# Constants in C language

## Constants in C language can be divided into two major categories:

• Primary Constants
• Secondary Constants

These constants are further classified as shown in Figure

At this stage we restricted only the primary discussions Constants, that is, whole constants, real and character. Let us see the details of each of these constants. For their construction different types of constants have been established certain rules. These rules are as follows:

## Rules for building integer constants

• An integer constant must have at least one digit.
• It must not have a decimal point.
• It can be positive or negative.
• If no sign precedes an integer constant, it is assumed to be
positive.
• No commas or blanks are allowed in a integer constant.
• The allowed range for the whole constants is from -32768 to 32767.

True speaking the range of an integer Constants in C language depends on compiler. For a 16-bit compiler, such as Turbo C or Turbo C ++, the range is -32768 to 32767. For a 32-bit compiler, the range would be even larger. Question like what exactly do you mean by a 16-bit or 32-bit compiler, what range of an integer constant is related to the compiler type and such questions are discussed in detail in Chapter 16. Until when will I upposed to work with a 16-bit compiler.

```Ex.:
426
+782
-8000
-7605

```

Rules for Constructing Real Constants

Real constants are often called floating constants. The real
constants can be written in two forms: the fractional form and
Exponential form.

The following rules must be followed while building the real one
constants expressed in fractional form:

• A real constant must have at least one digit.
• It must have a decimal point.
• It can be positive or negative.
• The default sign is positive.
• No commas or semi-fabricates are allowed within a real constant.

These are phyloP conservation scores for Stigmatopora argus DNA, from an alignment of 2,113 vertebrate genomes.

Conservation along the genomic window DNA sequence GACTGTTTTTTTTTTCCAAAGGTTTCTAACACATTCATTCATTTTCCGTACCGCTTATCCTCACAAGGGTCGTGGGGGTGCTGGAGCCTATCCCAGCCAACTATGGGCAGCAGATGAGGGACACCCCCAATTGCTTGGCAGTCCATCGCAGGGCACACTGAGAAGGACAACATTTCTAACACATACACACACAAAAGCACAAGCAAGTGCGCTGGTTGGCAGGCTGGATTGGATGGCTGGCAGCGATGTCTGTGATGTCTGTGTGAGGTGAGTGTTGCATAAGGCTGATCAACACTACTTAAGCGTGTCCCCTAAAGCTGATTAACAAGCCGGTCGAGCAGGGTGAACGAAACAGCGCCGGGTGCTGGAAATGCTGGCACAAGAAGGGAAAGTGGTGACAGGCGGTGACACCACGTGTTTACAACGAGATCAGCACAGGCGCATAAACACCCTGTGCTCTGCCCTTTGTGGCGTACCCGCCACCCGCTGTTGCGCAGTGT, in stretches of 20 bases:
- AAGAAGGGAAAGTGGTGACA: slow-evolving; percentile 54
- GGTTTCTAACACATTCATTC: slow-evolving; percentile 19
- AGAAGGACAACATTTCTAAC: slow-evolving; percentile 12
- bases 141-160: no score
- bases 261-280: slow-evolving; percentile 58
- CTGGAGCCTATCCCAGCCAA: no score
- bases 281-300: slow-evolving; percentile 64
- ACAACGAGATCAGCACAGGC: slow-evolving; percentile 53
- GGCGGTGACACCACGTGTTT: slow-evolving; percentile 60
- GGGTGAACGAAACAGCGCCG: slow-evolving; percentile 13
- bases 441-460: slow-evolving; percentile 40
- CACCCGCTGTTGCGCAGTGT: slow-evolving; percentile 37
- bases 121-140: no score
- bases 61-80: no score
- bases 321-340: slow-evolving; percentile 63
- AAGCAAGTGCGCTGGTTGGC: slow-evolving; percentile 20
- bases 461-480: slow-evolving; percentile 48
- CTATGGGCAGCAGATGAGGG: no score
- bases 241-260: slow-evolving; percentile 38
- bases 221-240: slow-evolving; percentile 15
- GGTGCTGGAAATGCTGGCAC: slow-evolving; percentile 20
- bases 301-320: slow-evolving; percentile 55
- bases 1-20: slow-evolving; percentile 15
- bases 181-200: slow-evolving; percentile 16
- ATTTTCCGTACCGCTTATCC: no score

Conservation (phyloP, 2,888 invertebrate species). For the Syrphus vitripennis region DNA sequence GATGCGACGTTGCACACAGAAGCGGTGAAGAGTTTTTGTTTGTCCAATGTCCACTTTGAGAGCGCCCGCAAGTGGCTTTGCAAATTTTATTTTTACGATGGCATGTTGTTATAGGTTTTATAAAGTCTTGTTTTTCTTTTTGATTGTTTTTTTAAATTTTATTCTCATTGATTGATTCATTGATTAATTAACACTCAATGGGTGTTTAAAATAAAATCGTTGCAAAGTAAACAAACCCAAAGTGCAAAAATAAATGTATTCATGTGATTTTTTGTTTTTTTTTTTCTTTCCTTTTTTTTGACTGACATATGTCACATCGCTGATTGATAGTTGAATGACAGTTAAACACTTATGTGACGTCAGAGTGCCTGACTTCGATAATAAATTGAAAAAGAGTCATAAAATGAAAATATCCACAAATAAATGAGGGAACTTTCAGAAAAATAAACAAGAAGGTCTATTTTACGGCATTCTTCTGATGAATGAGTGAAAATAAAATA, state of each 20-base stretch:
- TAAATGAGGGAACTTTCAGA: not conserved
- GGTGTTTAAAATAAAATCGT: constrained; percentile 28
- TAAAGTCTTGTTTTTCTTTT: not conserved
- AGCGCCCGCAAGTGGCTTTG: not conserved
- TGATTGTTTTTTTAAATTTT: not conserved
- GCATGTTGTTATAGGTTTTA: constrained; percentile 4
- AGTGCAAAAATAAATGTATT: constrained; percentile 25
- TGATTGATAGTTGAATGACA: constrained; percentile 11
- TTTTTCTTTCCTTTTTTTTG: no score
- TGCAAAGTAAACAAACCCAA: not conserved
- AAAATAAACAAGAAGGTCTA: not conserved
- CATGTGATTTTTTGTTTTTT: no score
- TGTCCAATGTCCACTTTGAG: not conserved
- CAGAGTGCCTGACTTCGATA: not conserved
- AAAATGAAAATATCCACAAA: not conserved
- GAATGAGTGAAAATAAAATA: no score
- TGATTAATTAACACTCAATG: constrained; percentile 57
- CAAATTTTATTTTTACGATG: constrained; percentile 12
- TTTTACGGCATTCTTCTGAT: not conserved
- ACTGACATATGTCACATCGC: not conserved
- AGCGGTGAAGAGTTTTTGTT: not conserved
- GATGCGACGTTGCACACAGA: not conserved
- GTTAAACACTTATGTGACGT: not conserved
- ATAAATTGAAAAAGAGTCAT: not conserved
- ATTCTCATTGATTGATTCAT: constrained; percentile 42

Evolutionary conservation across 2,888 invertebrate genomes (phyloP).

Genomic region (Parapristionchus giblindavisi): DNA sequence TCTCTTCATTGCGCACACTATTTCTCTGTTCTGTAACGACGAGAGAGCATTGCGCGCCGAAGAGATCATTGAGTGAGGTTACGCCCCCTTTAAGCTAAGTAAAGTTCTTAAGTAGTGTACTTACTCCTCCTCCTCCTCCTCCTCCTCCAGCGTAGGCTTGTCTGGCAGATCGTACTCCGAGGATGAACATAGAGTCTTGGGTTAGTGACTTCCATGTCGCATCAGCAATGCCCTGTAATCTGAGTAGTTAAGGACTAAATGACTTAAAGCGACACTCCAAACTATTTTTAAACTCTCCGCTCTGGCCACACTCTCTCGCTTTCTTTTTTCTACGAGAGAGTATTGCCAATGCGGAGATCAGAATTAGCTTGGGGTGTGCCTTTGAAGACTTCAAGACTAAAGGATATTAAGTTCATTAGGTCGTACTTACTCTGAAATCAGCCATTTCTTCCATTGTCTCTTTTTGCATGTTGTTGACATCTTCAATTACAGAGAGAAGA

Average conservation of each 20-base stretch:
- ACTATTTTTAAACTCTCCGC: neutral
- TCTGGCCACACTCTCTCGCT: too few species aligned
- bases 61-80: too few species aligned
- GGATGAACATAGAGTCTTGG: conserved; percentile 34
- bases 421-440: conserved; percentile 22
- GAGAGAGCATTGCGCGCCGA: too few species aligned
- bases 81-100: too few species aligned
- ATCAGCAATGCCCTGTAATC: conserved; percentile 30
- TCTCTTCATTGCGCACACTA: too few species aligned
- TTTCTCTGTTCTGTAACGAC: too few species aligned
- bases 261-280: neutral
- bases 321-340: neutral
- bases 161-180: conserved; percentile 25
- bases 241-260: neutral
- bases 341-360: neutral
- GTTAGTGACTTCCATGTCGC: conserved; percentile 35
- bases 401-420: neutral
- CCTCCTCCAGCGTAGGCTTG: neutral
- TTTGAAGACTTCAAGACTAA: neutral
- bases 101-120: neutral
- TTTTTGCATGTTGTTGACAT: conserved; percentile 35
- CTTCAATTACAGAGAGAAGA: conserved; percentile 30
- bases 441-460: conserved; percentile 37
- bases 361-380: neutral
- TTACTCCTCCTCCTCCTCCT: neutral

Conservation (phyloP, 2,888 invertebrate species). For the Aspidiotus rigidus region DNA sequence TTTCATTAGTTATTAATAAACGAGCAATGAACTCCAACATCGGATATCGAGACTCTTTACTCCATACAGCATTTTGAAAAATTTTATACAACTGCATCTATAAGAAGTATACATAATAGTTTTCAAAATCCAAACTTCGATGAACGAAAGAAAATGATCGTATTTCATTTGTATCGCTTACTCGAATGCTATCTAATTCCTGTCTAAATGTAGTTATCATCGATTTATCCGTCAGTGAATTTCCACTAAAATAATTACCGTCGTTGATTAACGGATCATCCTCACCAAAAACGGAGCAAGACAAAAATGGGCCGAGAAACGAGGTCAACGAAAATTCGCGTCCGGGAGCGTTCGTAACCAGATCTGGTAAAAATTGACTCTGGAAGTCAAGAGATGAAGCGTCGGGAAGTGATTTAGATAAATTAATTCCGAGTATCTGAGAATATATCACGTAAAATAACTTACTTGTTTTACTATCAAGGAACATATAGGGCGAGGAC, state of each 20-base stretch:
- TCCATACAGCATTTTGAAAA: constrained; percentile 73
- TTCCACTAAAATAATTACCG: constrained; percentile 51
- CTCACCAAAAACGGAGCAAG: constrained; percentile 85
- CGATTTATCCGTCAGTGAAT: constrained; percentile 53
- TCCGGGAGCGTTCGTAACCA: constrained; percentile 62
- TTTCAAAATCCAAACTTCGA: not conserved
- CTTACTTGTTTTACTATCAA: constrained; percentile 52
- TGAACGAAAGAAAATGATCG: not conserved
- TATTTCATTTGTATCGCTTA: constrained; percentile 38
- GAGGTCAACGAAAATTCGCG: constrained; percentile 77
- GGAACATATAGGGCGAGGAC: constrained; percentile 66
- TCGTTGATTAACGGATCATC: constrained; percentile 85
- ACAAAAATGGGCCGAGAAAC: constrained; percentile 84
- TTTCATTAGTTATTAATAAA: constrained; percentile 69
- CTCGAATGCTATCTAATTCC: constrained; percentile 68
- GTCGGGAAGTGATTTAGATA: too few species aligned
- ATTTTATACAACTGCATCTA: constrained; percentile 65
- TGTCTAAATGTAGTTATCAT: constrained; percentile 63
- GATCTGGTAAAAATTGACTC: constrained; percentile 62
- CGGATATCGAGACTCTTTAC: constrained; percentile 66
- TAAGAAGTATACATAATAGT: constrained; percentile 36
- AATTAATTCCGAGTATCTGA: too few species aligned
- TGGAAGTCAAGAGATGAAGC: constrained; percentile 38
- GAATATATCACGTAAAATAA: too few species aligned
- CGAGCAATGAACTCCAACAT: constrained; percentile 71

```Ex.:
+325.34
426.0
-32.76
-48.5792  ```

The exponential form of representation of real constants is usually used if the value of the constant is either too small or too high. This one however, it does not in any way restrict us from exponential use the form of representation for other real constants.

In exponential form of representation, the real constant is represented in two parts. The part that appears before the “e” is called mantissa, while the next part “e” is called an exponent.

The following rules must be followed while building the real one constants expressed in exponential form:

• The mantis part and the exponential part should be separated by a letter e.
• The lace part can have a positive or negative sign.
• The default sign of the mantissa part is positive.
• The exponent must have at least one digit, which must be a positive or negative integer. The default sign is positive.
• The range of real constants expressed in exponential form is -3.4e38 to 3.4e38.
```Ex.:       +3.2e-5
4.1e8
-0.2e+3
-3.2e-5 ```

Rules for building character constants

A character constant is a single alphabet, a single digit, or a special symbol enclosed in single inverted commas. Both inverted commas should point to the left.

For example, “A” is a valid character constant, while “A” is not.

The maximum length of a character constant can be 1 character.

```Ex.:      'A'
'I'
'5'
'=' ```